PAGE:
Vulnerability of Tropical Forests of the Asian Pacific to international Climate Change

Tropical forests are critical ecosystems affecting the Earth's climate and hydrological cycles, and human cultures. Learn more about how they may be affected by climate change.


J Boone Kauffman


Producer - Michael Furniss
Videography - Ben Nieves
Technical production - Jeffrey Guntle

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Tropical forests are critical ecosystems affecting the Earth's climate, hydrological cycles and human cultures. Although they only cover about 10 percent of the Earth's land surface, they store about 40 percent of the Carbon residing in terrestrial vegetation. They are incredibly important habitats for plants and animals harboring between one-half to two-thirds of the world's species. Not only are they large sinks of terrestrial carbon but they are significant sources of carbon emissions to the atmosphere as a result of high rates of deforestation, fire, and land conversion.

The tropical forests of Hawaii and other islands of the Pacific are global treasures of biological diversity. They posses a higher proportion of endemic plants and animals than anywhere on Earth. However, the combined effects of land use/land cover change, invasive species, and global climate change present unprecedented threats to the existence of the species, ecosystems, and cultures that have thrived there for millennia. Global climate change represents an unprecedented serious threat to tropical forests and people who depend upon them. The effects of increasing temperature, changes in rainfall, increased frequency of ENSO (El Niño) events, rising sea level, and hurricanes or typhoons of greater intensity on tropical landscapes and cultures are of great concern. The 2007 Intergovernmental Panel on Climate Change reported that small islands have characteristics that make them especially vulnerable to the effects of climate change, sea level rise, and extreme events.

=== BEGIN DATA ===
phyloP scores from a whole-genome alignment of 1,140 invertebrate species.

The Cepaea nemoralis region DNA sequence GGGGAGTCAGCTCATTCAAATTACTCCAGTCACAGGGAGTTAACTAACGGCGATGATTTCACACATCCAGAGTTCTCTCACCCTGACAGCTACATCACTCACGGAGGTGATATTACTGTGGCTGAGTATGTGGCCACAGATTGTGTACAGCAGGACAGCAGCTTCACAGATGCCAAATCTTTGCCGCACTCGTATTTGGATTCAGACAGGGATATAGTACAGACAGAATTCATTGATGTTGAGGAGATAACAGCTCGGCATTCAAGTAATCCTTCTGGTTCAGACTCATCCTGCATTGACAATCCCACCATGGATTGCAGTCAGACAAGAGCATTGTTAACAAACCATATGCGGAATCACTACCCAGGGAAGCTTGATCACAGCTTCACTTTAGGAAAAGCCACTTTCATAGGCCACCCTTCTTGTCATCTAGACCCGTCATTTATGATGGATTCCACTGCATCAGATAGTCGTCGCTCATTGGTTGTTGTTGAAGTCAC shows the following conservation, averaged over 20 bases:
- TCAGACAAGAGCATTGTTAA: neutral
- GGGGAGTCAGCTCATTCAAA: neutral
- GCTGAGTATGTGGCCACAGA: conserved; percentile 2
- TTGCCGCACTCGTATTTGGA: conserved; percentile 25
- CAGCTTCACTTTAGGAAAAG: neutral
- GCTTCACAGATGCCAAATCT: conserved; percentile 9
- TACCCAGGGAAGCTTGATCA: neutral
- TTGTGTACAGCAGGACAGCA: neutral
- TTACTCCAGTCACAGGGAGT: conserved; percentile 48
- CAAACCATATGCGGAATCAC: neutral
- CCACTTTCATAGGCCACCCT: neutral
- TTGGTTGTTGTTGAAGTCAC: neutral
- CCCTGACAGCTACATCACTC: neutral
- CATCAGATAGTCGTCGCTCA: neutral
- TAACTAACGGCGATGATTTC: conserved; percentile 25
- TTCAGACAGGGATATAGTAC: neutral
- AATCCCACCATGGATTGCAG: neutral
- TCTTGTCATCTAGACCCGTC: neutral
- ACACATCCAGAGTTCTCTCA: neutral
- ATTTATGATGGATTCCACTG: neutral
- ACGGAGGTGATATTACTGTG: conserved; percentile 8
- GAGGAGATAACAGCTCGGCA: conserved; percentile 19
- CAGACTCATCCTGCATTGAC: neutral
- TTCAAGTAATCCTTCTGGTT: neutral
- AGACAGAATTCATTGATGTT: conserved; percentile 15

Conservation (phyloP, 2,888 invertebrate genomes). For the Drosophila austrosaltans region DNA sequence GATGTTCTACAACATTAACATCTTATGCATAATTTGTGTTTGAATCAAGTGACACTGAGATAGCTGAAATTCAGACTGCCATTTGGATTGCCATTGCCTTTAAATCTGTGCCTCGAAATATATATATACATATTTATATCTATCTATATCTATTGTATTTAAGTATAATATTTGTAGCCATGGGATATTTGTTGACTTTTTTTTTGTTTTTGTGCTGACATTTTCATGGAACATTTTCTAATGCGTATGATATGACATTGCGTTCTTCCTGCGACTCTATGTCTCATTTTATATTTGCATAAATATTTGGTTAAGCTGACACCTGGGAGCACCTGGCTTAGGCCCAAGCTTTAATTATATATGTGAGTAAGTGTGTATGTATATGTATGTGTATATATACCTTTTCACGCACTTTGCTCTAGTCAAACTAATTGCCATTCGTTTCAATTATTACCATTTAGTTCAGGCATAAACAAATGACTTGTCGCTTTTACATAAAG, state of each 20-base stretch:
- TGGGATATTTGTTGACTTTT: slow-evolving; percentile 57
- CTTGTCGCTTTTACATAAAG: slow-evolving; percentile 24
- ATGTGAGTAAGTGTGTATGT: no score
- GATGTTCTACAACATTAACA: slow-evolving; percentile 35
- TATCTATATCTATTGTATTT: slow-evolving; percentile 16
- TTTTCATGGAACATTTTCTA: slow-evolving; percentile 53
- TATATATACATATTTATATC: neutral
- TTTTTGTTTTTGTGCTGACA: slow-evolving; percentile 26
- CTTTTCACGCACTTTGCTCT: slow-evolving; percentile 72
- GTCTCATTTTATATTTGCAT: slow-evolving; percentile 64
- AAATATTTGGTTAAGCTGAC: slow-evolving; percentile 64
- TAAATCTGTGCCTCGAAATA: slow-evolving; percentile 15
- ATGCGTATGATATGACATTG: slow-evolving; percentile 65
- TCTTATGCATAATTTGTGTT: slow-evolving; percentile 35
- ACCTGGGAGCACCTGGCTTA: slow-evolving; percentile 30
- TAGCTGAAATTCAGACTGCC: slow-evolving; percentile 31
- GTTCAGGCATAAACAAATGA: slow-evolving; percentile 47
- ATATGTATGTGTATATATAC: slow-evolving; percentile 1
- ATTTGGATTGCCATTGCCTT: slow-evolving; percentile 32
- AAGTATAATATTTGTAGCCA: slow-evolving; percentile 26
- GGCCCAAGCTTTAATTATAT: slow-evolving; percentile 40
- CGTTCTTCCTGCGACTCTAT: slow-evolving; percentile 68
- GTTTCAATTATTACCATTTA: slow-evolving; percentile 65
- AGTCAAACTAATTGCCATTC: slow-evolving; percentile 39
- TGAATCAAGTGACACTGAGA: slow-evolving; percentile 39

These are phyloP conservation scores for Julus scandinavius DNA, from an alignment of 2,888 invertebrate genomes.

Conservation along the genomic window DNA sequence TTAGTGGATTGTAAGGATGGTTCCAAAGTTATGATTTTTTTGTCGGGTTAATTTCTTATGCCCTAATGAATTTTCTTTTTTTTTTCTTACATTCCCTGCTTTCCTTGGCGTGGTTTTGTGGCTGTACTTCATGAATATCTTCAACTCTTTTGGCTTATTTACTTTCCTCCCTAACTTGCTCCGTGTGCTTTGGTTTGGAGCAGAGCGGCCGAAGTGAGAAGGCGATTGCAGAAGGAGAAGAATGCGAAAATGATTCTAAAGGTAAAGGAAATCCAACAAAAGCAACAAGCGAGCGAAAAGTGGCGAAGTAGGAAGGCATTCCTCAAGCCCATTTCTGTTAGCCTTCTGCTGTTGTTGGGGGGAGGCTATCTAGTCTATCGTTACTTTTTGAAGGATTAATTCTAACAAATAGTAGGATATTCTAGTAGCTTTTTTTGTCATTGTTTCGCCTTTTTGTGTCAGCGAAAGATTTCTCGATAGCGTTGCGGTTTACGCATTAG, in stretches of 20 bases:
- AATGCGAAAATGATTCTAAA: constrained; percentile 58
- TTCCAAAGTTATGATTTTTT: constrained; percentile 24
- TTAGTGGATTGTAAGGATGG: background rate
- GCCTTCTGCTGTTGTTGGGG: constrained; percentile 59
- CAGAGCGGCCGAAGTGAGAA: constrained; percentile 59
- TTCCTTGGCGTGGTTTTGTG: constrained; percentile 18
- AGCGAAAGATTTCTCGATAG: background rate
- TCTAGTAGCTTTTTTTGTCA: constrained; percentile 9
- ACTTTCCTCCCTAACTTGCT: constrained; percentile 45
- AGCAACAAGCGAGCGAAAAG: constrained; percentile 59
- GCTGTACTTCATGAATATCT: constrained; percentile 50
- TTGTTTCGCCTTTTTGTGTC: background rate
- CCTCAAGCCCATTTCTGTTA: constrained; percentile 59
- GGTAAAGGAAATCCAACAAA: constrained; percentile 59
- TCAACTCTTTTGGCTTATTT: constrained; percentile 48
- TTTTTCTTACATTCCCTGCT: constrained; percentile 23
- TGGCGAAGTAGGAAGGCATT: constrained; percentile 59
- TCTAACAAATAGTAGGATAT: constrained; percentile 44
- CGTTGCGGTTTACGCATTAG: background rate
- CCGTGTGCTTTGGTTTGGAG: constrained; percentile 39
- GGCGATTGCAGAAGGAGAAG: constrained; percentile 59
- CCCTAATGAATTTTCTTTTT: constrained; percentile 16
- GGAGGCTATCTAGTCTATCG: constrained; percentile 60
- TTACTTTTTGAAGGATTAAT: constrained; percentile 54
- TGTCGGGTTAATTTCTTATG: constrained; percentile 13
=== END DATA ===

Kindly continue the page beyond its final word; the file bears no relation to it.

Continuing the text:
You should gain an understanding of:

How tropical forests may respond to climate change

The ecosystem services provided by tropical forests, especially as carbon sinks and biodiversity values.

The potential biological, hydrological, and cultural/social impacts of climate change.

Potential actions for scientists and land managers to take.